Integrated circuits and optoelectronic devices are complex systems consisting of various materials with different characteristics that can develop mechanical stress when assembled. Since the presence of local stress influences the electronic performance of the device, it is useful to investigate the presence of stress and its distribution in different samples. Micro-Raman spectroscopy allows for determination, mapping, and quantification of local stress and is a powerful tool in understanding how various assembly methods of different materials influence the stress distribution in each layer of complex electronic systems such as LEDs.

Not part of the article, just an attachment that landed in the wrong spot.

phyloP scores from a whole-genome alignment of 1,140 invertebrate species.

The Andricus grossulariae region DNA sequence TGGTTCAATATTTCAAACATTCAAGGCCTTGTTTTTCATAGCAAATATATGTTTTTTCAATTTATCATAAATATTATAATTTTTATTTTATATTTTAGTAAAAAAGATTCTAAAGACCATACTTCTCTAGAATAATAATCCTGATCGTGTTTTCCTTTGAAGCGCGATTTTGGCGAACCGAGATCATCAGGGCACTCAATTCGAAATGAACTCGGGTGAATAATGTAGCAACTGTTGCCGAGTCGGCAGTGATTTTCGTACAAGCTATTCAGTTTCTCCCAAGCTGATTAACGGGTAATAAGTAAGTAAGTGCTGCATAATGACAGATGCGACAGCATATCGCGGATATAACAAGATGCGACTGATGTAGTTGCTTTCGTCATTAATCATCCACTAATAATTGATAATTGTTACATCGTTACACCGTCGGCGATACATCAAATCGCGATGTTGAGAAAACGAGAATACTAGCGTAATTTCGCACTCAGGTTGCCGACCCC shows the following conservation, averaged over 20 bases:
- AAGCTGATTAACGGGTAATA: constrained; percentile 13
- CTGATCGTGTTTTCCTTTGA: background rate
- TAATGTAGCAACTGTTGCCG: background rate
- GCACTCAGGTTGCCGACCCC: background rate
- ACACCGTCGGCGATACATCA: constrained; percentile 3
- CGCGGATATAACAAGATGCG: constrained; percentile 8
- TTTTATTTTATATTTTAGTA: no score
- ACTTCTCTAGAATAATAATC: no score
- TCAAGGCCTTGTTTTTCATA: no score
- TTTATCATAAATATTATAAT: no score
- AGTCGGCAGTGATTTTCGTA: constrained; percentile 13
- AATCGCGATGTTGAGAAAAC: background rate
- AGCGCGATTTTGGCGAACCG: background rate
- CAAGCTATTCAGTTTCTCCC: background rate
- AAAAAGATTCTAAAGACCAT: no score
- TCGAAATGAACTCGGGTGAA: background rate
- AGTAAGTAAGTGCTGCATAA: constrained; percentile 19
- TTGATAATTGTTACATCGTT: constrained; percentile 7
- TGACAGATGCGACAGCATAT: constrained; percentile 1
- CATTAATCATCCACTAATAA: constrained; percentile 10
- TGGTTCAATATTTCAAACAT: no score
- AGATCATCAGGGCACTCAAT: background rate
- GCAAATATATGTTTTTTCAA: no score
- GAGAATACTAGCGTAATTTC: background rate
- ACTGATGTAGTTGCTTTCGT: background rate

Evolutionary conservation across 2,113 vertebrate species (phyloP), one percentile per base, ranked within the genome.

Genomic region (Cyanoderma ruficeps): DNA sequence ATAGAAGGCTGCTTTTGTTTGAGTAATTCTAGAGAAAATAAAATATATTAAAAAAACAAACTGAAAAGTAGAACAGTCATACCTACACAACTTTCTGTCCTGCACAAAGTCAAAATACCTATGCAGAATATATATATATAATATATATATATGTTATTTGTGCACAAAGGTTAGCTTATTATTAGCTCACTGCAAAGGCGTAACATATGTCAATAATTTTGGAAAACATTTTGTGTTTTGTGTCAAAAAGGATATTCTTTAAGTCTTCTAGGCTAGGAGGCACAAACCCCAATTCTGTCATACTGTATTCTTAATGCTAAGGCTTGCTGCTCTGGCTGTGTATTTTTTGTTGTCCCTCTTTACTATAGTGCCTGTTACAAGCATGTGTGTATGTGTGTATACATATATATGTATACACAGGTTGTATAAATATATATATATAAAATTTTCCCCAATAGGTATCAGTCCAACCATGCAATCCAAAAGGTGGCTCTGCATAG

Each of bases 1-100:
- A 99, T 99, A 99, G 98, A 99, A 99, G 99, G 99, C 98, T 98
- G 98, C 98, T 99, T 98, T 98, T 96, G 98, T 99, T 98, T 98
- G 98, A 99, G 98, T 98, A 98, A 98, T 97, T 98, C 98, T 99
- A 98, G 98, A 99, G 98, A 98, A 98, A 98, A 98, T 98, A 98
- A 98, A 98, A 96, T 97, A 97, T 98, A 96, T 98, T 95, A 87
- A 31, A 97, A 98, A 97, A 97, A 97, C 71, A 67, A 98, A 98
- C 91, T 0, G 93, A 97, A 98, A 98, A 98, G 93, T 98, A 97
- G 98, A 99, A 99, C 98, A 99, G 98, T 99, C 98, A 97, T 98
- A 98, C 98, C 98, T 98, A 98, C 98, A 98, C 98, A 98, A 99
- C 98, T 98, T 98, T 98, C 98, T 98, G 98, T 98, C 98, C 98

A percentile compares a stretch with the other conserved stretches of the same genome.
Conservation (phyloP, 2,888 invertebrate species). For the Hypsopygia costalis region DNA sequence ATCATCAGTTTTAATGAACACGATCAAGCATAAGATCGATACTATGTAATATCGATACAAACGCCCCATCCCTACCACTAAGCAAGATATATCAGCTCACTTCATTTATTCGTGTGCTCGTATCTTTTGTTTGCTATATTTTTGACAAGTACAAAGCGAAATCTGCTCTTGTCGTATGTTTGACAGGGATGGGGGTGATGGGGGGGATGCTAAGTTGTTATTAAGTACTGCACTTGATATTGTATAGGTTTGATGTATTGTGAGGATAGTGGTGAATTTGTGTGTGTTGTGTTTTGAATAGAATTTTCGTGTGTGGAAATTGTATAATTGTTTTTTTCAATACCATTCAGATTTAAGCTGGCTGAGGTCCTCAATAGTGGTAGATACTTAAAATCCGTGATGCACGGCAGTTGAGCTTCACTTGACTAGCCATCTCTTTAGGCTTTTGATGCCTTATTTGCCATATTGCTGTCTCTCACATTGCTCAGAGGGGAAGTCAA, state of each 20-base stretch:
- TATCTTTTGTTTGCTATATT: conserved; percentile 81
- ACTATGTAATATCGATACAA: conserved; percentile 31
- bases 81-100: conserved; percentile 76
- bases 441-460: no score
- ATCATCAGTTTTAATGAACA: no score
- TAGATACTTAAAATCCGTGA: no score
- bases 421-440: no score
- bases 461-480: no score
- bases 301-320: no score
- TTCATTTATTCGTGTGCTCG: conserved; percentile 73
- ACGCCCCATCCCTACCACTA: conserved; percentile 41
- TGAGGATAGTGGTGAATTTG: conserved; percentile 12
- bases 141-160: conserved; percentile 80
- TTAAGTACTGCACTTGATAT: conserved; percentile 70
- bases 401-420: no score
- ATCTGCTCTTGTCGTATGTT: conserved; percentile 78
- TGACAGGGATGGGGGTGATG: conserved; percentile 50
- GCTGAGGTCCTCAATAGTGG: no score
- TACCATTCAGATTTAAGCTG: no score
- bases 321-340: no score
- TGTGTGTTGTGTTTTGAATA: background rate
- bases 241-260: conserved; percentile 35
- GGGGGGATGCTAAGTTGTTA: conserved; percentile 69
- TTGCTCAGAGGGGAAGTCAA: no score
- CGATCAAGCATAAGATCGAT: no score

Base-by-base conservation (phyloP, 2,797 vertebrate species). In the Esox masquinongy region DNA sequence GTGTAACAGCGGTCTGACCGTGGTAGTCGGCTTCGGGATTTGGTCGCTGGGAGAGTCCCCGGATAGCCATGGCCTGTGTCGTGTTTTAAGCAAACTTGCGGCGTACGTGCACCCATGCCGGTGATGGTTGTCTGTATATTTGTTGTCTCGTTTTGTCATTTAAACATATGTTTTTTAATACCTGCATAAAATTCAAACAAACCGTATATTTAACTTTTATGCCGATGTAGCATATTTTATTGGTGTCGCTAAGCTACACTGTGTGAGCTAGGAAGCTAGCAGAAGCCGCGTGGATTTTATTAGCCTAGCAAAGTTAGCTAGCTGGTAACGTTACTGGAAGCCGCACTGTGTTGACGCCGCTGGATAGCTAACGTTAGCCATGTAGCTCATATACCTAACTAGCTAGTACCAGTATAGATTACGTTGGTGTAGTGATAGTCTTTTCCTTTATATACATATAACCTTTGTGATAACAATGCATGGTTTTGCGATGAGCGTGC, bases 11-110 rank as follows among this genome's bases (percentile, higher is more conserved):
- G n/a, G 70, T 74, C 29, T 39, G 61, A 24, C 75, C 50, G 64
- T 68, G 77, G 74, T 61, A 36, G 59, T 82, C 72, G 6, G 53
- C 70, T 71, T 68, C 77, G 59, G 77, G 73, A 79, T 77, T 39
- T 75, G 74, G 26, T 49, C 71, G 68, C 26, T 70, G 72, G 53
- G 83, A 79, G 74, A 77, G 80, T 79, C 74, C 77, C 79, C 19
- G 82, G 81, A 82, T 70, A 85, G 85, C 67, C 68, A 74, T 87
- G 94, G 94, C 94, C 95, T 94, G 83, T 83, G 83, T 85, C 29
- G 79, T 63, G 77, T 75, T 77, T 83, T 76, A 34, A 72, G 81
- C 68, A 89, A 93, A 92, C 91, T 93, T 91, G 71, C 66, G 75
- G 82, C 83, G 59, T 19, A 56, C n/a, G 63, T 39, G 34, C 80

This work focusses on the Raman investigation of both metal and semiconductor material properties in integrated circuits: silicon chips that simulate part of the structure of an optoelectronic device, and GaN LEDs. Silicon chips (120 μm thick) are soldered to copper substrates. Blue GaN-based LEDs, bonded to a silicon carrier using gold silicon, are soldered with an AuSn alloy on copper substrates, with different thicknesses. Stress is determined by 2D Raman mapping of the surface, at 514.15 nm, in a wide temperature range, from -50 to 180°C: from the determination of the Raman peak position of Silicon centered around 520 cm-1, and GaN, centered around 568 cm-1, the presence of tensile and compressive stresses on the samples are evaluated.